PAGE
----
Inheritance tax, Probate, Wills

Focus on phoney Wills

Reproduced with kind permission of Leeds & Yorkshire Lawyer.

Is it time for more regulation to prevent unqualified Will writers presenting problems for unwitting clients, asks Tim Walker?

Which of the following statements is true? Making a Will has never been easier. Making a Will has never been harder. 

In truth, you could find evidence to support both. On the one hand, Will writers (let’s forget just for a moment about solicitors) are everywhere – in newspapers, on the net, on the Tube, on the high street. On the other hand, Will writing is possibly the most unregulated of legal processes with almost anyone allowed to set up in business as Uncle Tom Cobley Will Writers Ltd, with all the chaos that leads to.

Meanwhile, the public is largely unaware of the dangers. A recent survey found that two out of three people think that Will writers are solicitors.

So where does this leave solicitors and how can the inexperienced, the uninsured and the unregulated Will writers be stopped in their tracks?

Susan Bateson, head of private client department at Lee & Priestly LLP in Leeds, says: “Solicitors face so much regulation in everything we do. We are also accountable for our actions and have to be insured to the hilt to be able to practice. It seems unfair therefore that anybody can set themselves up and start writing Wills – documents that can have massive implications for surviving loved ones.”

In October, the Law Society warned that unregulated Will writers were causing major problems for probate solicitors who were being handed invalid or badly drafted Wills. In some cases, Wills have even gone missing because Will writing companies have been wound up, it reported.

A recent Law Society-commissioned review of regulation, carried out by Lord Hunt of Wirral, said that a ‘fringe legal market’ in Will writing, probate and claims handling was a risk to the public.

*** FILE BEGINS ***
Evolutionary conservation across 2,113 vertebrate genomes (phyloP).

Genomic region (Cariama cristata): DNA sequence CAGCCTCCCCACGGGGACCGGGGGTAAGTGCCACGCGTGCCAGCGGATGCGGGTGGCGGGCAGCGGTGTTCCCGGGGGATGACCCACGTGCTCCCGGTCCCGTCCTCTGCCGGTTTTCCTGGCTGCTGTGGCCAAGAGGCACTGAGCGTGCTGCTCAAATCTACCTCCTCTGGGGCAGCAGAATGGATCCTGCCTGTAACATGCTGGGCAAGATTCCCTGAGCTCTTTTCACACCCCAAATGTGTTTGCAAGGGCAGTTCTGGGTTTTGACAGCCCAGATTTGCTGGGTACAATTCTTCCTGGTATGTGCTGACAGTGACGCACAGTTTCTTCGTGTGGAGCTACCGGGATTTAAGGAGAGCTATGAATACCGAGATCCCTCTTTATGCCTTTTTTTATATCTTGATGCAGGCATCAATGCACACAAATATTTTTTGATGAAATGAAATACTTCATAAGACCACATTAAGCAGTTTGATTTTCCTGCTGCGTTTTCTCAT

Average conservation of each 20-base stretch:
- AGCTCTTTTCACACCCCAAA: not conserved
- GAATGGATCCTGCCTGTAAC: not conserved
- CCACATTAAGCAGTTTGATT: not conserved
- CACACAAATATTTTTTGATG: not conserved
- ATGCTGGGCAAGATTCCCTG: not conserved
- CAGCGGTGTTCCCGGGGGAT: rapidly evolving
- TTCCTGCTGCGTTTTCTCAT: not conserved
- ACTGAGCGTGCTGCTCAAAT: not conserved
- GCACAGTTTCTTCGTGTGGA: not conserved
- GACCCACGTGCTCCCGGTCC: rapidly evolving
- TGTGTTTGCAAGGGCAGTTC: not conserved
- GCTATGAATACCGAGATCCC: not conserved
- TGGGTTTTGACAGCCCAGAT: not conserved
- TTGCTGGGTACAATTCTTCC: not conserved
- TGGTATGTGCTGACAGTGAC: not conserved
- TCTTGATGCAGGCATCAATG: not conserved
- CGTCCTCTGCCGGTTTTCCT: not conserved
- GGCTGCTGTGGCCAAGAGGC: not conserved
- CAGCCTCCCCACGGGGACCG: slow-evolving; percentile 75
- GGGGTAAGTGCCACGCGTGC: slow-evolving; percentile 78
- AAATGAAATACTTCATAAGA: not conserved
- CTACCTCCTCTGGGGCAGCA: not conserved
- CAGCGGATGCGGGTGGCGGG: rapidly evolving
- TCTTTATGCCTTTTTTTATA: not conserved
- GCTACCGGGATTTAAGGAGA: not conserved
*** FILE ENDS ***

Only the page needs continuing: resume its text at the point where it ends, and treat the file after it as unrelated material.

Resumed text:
Susan adds: “We have to get the message across to people that solicitors have the training and expertise to write sound Wills. We have the experience and we keep up to date with rule changes on inheritance tax and other matters.”

She also says that the other battle convincing people to make a Will in the first place has still not been won: “Recent changes to rules on intestacy may well confuse the issues. The amount married couples and those in civil partnerships with children can receive upon their partners’ death has doubled from £125,000 to £250,000. The rule change is sensible because it means that the limit now covers the average value of a house, but I just hope this is not seen as a signal that it is acceptable not to make a Will.”

Having said that people should make Wills, what is the profession to do about unqualified Will writers, apart from push for more regulation? Is there a problem with the cost of making a Will – are people just moving in search of a better deal?

Susan thinks there is confusion here and an inaccurate perception that making a Will is more expensive if you use a solicitor. She explains: “Because some Will writers offer a headline cost which seems appealing, it leads people to believe that they will get a good deal.  However, this is sometimes just a basic price and what often happens is that there are all sorts of add-ons to pay for. What we as solicitors can offer is a fixed price, so we need to educate the public that you can have a professional Will at a reasonable cost from your solicitor.”